It was voted that in support columns, one must repeat the presigns; carets are not to be used to mean the same part of the body. This is a change for both Labanotation and Kinetography Laban.


In the above example, using the pre-2001 rules, the use of the caret is unclear. It could be interpreted to mean stay on the knee, or it could be understood as shift onto the foot. With this decision, in order to stay on the knee, it needs to be written as below.

Columns With No Permanent Designation

For columns not designated for a specific part of the body, the use of a presign gives a temporary designation. Carets are not needed for subsequent movements of the same body part in these columns, as a symbol without a presign does not have a pre-established meaning. The temporary designation lasts until a new presign is used. This is for all columns except those for the supports, leg gestures, upper body, and arms gestures.

Carets are needed for the movements of the chest because this column has been permanently designated for the upper body. They are not needed for the pelvis movement, as this column is not permanently designated for any body part. The pelvis symbol gives a temporary designation to the column.


In the example above, the movement for the upper arm has not been written in the arm column. Since it has been written in an undesignated column, the upper arm presign gives temporary designation and no caret is needed for the subsequent movement.

Examples A and B below show the same movement. At the ICKL conference, it was agreed that example B is the preferred way of writing. It is recognized that in a complex score with many dancers, space might be a problem.

In the example above, the thumb facing has been written in an undesignated column. The presign has given a temporary designation to the column, therefore the movement in that column in count 2 is also a thumb facing. In count three, a new presign is shown, giving a new temporary designation to the column. This designation lasts until another presign is shown; therefore the movement in count 4 is also the palm.


The head columns also fall under the category of temporarily designated columns. In the example above, on count 1 the head twists slightly to the right and returns to normal in the next count. In count 3 two actions are happening simultaneously. The eye focus becomes distant as the dancer's gaze moves to forward low. In the next count both of these actions are cancelled. In counts 5-6 the head once again twists to the right returning to normal on the next count. On count 8 the dancer will look forward high. Even with the old rule of using carets the reader would probably need to refer back to the previous measure to check which column this symbol referred to as there are so many things happening in quick succession.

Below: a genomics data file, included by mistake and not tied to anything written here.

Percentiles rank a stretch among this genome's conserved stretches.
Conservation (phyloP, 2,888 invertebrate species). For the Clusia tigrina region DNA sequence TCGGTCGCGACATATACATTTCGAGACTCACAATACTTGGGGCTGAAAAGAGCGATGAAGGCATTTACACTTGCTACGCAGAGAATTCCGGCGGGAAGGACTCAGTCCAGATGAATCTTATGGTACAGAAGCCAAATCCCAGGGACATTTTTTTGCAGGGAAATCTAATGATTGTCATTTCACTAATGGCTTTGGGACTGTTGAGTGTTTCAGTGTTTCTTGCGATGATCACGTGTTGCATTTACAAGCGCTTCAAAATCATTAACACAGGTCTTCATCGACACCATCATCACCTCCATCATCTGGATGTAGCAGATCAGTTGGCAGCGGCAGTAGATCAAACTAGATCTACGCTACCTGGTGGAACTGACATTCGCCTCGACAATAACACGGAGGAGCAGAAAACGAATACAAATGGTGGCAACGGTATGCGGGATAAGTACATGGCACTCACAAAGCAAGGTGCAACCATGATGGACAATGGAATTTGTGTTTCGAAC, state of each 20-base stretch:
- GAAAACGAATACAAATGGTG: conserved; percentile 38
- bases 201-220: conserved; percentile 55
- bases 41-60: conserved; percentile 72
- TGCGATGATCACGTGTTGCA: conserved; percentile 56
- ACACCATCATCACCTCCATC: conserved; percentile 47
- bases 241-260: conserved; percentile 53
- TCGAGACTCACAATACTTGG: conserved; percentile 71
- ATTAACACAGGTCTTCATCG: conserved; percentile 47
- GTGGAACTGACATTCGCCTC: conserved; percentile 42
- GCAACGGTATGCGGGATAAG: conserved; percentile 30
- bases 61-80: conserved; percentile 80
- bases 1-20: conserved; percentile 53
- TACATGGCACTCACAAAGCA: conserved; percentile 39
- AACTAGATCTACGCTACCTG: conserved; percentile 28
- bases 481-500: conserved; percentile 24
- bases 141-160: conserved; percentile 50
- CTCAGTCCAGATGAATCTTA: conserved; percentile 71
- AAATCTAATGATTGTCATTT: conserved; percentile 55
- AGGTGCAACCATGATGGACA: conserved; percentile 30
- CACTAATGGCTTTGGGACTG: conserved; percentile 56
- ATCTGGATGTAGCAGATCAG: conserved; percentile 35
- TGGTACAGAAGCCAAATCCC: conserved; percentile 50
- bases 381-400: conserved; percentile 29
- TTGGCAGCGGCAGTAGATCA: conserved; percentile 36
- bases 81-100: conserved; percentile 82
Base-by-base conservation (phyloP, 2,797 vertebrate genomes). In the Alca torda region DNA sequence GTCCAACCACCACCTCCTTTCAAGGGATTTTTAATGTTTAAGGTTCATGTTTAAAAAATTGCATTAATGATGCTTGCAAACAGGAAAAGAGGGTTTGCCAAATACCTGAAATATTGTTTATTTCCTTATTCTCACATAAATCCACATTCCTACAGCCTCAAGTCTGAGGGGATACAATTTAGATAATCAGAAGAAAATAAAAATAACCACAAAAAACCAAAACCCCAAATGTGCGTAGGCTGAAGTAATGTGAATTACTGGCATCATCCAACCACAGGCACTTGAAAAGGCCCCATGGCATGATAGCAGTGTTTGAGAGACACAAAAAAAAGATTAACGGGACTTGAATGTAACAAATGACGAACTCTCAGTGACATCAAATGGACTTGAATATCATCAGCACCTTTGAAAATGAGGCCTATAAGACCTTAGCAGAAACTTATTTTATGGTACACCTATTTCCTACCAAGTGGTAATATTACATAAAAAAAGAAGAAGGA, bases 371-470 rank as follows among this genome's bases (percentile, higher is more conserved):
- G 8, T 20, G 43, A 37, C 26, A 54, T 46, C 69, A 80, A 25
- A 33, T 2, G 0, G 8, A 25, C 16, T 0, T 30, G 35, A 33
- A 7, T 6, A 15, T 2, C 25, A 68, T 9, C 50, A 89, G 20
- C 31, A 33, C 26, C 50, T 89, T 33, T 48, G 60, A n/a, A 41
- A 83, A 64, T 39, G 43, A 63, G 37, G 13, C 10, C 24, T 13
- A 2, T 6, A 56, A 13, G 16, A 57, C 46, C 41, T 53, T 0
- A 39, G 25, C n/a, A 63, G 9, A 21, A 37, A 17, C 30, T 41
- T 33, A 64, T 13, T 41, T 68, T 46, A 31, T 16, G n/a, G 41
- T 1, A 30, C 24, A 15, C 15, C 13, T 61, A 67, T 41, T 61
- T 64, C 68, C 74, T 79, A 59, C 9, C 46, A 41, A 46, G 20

Writing Guideline

If a gap between movements makes it difficult to see in which column a symbol is placed, repeat the presign. Ease of reading should always be the priority.

Even when carets were required a writer had to determine whether to use a caret or to repeat the presign. In the above example the front of the head facing forward high happens after more of a gap than it did in the previous example and the writer chose to rewrite the presign to facilitate the reading process.


In summary, once a presign has been used in a column that has a permanent designation, carets or a repeat of that presign are needed for subsequent movements. A movement without a caret or presign will be understood to refer to the permanently designated body part. In columns that do not have a permanent designation, presigns give a temporary designation and no carets are needed for subsequent movements of that part. It is recommended, however, that the presign be repeated after a significant gap. The temporary designation lasts until another presign is used.